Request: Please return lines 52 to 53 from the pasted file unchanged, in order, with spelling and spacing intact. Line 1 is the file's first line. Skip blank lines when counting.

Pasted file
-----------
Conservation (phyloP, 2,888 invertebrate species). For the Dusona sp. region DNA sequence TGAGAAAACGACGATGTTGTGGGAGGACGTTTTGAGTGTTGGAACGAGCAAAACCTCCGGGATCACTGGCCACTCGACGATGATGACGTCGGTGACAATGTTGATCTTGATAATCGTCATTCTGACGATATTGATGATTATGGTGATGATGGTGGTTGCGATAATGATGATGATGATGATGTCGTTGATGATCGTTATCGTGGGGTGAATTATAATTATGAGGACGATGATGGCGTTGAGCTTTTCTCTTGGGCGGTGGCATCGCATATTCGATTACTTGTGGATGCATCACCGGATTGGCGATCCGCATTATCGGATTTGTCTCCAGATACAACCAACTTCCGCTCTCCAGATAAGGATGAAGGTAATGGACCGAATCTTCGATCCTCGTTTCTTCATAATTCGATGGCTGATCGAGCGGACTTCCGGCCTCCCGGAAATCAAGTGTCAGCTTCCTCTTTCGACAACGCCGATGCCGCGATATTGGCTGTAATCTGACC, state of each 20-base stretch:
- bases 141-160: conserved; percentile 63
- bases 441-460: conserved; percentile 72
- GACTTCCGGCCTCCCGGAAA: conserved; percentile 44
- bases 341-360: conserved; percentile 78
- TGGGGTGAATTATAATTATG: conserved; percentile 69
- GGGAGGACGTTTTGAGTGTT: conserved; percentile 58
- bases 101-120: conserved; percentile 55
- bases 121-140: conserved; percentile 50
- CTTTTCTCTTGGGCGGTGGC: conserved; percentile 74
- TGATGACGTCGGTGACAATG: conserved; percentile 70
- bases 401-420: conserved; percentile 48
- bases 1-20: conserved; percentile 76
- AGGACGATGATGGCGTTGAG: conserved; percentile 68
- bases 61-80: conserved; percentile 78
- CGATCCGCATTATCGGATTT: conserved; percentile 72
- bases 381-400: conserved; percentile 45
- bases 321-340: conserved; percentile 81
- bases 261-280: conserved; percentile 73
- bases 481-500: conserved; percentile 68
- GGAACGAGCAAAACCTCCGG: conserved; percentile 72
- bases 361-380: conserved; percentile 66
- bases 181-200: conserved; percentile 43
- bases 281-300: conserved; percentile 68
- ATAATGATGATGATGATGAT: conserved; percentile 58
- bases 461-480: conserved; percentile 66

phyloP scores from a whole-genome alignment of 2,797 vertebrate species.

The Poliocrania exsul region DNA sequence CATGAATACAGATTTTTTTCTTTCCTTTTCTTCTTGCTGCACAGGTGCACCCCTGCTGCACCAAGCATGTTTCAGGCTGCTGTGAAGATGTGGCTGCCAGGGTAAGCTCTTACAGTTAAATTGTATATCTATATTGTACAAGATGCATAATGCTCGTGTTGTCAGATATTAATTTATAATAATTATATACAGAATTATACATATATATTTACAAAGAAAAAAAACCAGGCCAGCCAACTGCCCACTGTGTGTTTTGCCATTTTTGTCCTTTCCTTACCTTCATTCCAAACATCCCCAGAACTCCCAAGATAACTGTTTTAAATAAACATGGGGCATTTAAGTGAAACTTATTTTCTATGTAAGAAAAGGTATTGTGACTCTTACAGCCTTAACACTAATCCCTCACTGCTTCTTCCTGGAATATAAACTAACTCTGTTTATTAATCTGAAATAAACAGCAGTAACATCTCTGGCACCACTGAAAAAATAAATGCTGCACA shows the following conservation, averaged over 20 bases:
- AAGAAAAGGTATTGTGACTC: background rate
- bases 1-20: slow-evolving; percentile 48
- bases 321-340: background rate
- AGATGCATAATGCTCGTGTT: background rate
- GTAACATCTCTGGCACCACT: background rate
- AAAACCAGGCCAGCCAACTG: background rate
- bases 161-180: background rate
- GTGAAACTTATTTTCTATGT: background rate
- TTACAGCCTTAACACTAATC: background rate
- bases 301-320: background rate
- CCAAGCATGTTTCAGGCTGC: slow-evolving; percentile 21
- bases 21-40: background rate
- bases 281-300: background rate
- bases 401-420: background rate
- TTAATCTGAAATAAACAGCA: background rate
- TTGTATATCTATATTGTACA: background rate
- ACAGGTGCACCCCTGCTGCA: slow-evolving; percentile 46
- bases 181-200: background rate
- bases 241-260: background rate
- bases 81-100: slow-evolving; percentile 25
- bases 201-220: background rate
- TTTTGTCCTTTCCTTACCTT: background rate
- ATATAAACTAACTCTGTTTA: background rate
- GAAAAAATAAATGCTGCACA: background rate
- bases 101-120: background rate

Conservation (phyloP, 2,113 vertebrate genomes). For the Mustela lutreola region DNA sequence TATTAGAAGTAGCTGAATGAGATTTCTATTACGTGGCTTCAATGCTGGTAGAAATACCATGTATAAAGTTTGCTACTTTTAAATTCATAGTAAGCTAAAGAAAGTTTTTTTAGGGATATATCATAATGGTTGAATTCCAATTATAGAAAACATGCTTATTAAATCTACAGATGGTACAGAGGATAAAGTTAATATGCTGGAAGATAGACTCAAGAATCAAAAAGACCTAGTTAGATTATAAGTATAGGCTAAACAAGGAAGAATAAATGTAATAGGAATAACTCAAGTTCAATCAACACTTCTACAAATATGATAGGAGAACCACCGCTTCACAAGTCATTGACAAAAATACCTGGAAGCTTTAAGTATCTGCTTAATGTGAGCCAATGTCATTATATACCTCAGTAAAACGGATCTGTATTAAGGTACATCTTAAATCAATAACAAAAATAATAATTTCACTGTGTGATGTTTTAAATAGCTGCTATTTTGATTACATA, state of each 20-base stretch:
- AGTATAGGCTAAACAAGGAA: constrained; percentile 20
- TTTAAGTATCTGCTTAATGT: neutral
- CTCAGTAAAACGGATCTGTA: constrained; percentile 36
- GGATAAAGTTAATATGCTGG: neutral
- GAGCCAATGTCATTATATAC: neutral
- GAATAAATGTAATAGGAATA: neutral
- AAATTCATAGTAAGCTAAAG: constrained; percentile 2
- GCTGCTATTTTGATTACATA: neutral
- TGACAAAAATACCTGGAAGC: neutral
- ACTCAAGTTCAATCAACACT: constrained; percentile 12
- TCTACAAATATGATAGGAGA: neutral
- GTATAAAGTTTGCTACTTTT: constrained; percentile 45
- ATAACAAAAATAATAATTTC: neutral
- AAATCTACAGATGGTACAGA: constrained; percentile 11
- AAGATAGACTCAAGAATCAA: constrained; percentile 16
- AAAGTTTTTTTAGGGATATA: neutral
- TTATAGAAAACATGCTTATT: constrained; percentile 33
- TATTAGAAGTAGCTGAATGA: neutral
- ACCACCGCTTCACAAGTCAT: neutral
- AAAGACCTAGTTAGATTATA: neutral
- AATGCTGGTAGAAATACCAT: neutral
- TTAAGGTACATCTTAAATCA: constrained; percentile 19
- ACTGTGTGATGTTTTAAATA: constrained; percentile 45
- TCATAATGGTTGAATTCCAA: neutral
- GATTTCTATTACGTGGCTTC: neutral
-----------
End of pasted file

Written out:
- GAAAAAATAAATGCTGCACA: background rate
- bases 101-120: background rate